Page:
And although commuting is a privilege that allows crews to live where they please, it can also be a practical necessity. Aircraft and base assignments change frequently, and having to uproot and move with each new bid posting -- especially if you're making $30,000 or less and trying to support a family -- would be enormously disruptive and expensive. Moreover, can you really expect a junior pilot or flight attendant to live in, say, Boston, New York City or any other expensive metropolitan area, on a regional airline salary?

Crew members commonly rent a part-time residency called a "crash pad," where they'll stay, if needed, on either end of a commute. (The décor and sanitary standards of the average crash pad are topic for another time; I once shared an apartment with six other pilots that we divided up with sheets of plywood.) Others, when it's affordable, purchase hotel rooms. A few have been known to sleep in cars.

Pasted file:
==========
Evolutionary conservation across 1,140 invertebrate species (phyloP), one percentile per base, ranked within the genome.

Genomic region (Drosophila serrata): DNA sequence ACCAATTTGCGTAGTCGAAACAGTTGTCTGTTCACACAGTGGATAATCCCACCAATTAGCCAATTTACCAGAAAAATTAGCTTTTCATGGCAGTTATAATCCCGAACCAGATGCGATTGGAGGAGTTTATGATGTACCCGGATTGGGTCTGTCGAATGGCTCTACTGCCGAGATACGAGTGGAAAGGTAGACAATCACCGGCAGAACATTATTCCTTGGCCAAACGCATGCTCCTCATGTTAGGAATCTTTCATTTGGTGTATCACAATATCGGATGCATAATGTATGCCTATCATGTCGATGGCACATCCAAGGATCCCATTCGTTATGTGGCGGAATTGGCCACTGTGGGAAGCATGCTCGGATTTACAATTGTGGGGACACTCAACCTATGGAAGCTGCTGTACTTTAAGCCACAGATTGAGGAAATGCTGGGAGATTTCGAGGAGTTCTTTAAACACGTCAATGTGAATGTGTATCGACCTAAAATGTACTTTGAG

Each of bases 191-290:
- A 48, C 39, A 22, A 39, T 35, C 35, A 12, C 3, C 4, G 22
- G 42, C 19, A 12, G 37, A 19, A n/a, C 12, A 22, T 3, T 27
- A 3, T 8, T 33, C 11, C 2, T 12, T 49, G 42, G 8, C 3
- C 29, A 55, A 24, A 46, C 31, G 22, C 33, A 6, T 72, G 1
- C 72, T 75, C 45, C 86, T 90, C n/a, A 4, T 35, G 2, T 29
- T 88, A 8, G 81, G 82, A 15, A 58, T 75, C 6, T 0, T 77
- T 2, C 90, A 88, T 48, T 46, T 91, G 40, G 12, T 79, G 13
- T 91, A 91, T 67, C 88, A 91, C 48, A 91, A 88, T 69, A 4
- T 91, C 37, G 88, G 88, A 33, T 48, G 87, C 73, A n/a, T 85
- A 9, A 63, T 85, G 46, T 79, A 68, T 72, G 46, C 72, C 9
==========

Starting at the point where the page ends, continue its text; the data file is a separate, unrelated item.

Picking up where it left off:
For those assigned to international routes, commuting is comparatively easy. Our rotations tend to be longer, with some lasting 10 days or more, but we have fewer of them. An international category pilot will typically commute in two or three times each month, while a regional pilot on domestic runs might have to do it five, six or seven times.

Commutes through two or more time zones are not uncommon. I know a pilot who commutes to New York from Alaska. Another from France. I know of a flight attendant who makes the trip from Santiago, Chile, and another from Barcelona. Legend has it there was once an Eastern Airlines captain domiciled in Atlanta but who lived in Wellington, New Zealand.

(Read more about pilot fatigue here.)

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By Patrick Smith

Patrick Smith is an airline pilot.